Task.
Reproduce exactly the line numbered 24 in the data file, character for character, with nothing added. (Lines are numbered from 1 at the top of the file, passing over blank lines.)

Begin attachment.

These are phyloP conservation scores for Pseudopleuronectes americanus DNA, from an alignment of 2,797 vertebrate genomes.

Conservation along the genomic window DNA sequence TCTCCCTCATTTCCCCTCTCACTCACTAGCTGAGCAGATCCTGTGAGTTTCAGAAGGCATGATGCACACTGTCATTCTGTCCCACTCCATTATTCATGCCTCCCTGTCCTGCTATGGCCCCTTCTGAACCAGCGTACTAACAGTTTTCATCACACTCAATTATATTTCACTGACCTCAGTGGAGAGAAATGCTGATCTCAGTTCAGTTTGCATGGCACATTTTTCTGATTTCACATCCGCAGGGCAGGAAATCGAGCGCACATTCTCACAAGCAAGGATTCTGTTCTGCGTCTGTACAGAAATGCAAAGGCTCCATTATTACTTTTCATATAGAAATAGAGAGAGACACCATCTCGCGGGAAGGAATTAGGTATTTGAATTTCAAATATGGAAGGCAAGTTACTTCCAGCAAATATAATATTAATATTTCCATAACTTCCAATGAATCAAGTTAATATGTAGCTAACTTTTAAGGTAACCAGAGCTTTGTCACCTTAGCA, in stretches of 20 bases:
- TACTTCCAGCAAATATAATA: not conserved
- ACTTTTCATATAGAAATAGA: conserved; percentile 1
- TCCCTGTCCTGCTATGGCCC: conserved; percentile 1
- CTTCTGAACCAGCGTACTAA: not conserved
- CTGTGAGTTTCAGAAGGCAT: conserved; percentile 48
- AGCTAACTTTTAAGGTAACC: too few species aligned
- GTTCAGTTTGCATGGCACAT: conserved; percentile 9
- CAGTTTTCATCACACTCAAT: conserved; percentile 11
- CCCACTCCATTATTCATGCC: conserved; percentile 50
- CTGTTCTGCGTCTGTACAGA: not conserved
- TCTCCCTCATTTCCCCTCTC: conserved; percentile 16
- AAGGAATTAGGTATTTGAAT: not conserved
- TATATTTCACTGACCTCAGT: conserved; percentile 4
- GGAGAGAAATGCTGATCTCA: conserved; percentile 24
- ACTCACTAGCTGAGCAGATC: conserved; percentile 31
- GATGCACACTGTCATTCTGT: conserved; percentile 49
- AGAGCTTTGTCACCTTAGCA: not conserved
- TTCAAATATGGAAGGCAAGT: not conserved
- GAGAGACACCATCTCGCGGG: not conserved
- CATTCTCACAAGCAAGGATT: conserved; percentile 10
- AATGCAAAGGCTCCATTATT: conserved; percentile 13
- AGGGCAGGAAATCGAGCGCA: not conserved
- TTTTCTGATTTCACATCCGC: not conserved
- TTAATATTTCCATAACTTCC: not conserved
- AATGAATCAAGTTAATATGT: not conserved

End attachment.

- AGGGCAGGAAATCGAGCGCA: not conserved